Also on show at the legendary festival in the English county of West Sussex is a pre-war Silver Arrow W 154. It was in a Silver Arrow of this type that Rudolf Caracciola won his third European Grand Prix Championship title for Mercedes-Benz in 1938. Heralding from a far more distant era of motor racing is the Benz “Prinz-Heinrich-Wagen” from 1910, which Mercedes-Benz Classic has faithfully restored to ensure maximum authenticity. Finally, a Benz Patent Motor Car is a reminder of the birth of the automobile in 1886.
The dark green “Prinz-Heinrich-Wagen” with white start number 38 is making its public driving debut at the festival following its careful restoration by the Mercedes-Benz Classic experts. Now over 100 years old, the vehicle is a fascinating witness of motor sport innovations from the early 1900s. At that time, the “Prinz-Heinrich” Tour, named after the brother of the German Emperor, was one of Europe’s most prominent races. The German Automobile Club, then known as the “Kaiserlicher Automobil-Club”, staged the race for the first time in 1908, with only four-seater production cars being allowed to participate. Between 1908 and 1910, Benz & Cie. built the “Prinz-Heinrich-Wagen” designed specifically for the race using a number of different engine configurations.
Ten all-new Benz special touring cars were built for the 1910 tour, which was staged between June 2 and 8 and covered a distance of 1945 kilometres from Berlin to Homburg via Braunschweig, Kassel, Nuremberg, Stuttgart, Strasbourg, and Metz. Four of them had 5.7-litre engines while the other six had engines with a displacement of 7.3 litres. All the touring cars were equipped with cardan shaft drive and had an aerodynamically optimised body with a characteristic pointed rear. Following extensive restoration of the Benz 80 hp special touring car from the Mercedes-Benz Classic collection by the in-house experts, this authentic and original “Prinz-Heinrich-Wagen” is now celebrating its public return to the race track at Goodwood. It is yet another high point in the life of a vehicle that many automobile historians consider to be the first true sports car.
The many Mercedes-Benz Classic vehicles lining up at the start for demonstration drives on the 1.86 kilometre Goodwood hill-climb course will be one of the highlights of the festival. In keeping with the long and illustrious tradition of Mercedes-Benz Classic, the brand’s racing cars will be piloted by renowned racing drivers on the Goodwood hill-climb course. These prominent brand ambassadors include motor-racing stars such as Lewis Hamilton, Hans Herrmann, Jochen Mass, Stirling Moss, Nico Rosberg, and Jackie Stewart.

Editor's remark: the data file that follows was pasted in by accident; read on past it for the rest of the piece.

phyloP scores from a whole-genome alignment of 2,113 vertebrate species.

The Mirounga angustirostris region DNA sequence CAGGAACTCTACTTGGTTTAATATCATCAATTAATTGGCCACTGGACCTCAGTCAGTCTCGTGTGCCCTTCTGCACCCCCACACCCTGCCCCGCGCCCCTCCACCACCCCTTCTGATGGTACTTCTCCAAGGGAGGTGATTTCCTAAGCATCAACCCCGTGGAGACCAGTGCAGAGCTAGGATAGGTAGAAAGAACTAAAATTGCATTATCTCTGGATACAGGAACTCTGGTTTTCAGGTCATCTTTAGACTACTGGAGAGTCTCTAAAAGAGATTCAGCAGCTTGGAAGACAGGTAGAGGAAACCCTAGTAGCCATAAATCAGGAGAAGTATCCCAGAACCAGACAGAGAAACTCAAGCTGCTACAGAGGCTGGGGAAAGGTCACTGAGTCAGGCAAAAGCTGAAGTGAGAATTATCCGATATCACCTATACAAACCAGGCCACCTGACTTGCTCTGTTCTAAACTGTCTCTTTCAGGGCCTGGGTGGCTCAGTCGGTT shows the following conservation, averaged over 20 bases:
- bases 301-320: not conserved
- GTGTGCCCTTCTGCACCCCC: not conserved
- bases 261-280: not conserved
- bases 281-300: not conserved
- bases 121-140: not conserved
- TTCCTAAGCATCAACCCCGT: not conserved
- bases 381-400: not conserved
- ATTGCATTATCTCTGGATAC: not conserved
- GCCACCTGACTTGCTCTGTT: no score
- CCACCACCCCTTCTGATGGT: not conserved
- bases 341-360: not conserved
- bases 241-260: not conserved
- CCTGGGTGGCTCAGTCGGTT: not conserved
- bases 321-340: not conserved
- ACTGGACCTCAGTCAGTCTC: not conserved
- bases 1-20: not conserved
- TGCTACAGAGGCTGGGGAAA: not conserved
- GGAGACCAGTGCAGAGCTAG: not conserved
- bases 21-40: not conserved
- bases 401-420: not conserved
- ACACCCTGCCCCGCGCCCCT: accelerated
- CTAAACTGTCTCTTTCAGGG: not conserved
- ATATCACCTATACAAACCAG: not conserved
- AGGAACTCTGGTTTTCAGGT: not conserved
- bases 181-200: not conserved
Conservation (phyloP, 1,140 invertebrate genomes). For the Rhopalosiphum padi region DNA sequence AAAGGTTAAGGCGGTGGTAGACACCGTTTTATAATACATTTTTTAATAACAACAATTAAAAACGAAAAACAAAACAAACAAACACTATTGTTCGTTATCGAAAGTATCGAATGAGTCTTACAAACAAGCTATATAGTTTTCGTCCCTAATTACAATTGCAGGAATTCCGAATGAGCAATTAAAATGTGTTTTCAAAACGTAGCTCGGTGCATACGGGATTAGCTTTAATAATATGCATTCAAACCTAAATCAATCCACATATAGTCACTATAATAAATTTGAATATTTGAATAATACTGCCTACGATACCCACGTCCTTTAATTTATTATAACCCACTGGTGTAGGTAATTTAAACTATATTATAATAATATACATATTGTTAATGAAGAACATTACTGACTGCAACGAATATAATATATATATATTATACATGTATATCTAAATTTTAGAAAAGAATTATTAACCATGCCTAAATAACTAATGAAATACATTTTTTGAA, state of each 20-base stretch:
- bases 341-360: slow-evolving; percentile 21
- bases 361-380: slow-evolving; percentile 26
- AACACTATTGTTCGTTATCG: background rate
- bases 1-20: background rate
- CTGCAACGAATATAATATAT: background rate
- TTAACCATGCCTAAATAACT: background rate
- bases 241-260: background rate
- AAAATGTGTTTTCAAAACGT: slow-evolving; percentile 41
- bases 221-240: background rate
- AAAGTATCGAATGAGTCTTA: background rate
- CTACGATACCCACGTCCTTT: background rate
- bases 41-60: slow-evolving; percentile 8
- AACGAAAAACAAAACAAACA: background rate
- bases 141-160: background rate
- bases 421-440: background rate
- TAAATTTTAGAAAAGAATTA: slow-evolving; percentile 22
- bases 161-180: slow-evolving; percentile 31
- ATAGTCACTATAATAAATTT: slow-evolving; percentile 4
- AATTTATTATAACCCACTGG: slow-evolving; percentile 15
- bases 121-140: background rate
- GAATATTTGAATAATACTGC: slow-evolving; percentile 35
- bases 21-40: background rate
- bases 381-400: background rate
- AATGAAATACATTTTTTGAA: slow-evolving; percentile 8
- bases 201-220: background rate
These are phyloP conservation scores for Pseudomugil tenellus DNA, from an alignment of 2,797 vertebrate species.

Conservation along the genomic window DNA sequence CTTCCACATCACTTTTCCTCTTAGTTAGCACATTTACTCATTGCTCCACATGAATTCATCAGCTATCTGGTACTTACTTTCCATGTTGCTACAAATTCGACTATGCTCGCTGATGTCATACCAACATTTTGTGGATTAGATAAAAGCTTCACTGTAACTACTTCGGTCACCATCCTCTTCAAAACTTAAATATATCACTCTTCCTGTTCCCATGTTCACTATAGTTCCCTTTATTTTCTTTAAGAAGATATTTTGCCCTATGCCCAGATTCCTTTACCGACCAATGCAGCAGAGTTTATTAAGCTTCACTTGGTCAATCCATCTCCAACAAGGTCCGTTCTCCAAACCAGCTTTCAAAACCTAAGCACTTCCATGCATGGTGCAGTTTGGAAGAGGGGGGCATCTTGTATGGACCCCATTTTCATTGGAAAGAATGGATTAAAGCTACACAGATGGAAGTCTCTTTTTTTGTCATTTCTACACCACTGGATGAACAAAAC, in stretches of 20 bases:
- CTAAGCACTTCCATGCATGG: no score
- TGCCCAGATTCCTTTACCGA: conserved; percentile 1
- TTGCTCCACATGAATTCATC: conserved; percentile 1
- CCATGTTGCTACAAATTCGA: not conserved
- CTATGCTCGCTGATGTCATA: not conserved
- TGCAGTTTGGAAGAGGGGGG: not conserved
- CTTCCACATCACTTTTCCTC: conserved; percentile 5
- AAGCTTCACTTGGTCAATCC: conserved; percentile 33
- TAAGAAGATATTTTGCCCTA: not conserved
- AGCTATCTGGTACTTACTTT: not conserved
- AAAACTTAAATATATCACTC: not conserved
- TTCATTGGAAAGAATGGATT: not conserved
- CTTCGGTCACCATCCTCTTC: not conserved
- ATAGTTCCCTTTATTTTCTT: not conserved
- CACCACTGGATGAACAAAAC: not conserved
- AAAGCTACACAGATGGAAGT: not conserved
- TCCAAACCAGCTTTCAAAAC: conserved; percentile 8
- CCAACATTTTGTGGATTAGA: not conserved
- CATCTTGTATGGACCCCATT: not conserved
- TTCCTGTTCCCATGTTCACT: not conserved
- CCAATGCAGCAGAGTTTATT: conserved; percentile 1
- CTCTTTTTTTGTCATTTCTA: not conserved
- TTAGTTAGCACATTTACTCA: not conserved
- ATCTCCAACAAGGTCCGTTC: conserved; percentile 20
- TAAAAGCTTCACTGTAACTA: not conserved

20 years of the Goodwood Festival of Speed
The Goodwood Festival of Speed in southern England is celebrating a milestone anniversary in 2013: it is precisely 20 years since Charles Gordon-Lennox, Earl of March and Kinrara, first staged the festival in 1993. Now more than 150,000 visitors flock to the event every year to celebrate the culture of historical motorsport in all of its fascinating facets, including sophisticated super sports cars and Grand Prix models as well as rally vehicles and 3,000 hp (2,205 kW) dragsters. For all this variety, however, the organisers attach great importance to the fact that every vehicle appearing at the festival represents the technology, spirit and style of its respective era and ties in with the festival’s motto for the year.
The cornerstone for today’s Festival of Speed was laid by the grandfather of the keen motor-racing enthusiast and Goodwood host, who normally goes by the title of Lord March: the then Earl of March and 9th Duke of Richmond, Freddie March, was renowned in England as a car designer, engineer, and racing driver. He first staged a private hill-climb race in the park of Goodwood House in 1936. Some 50 years on, his grandson decided to revive this tradition.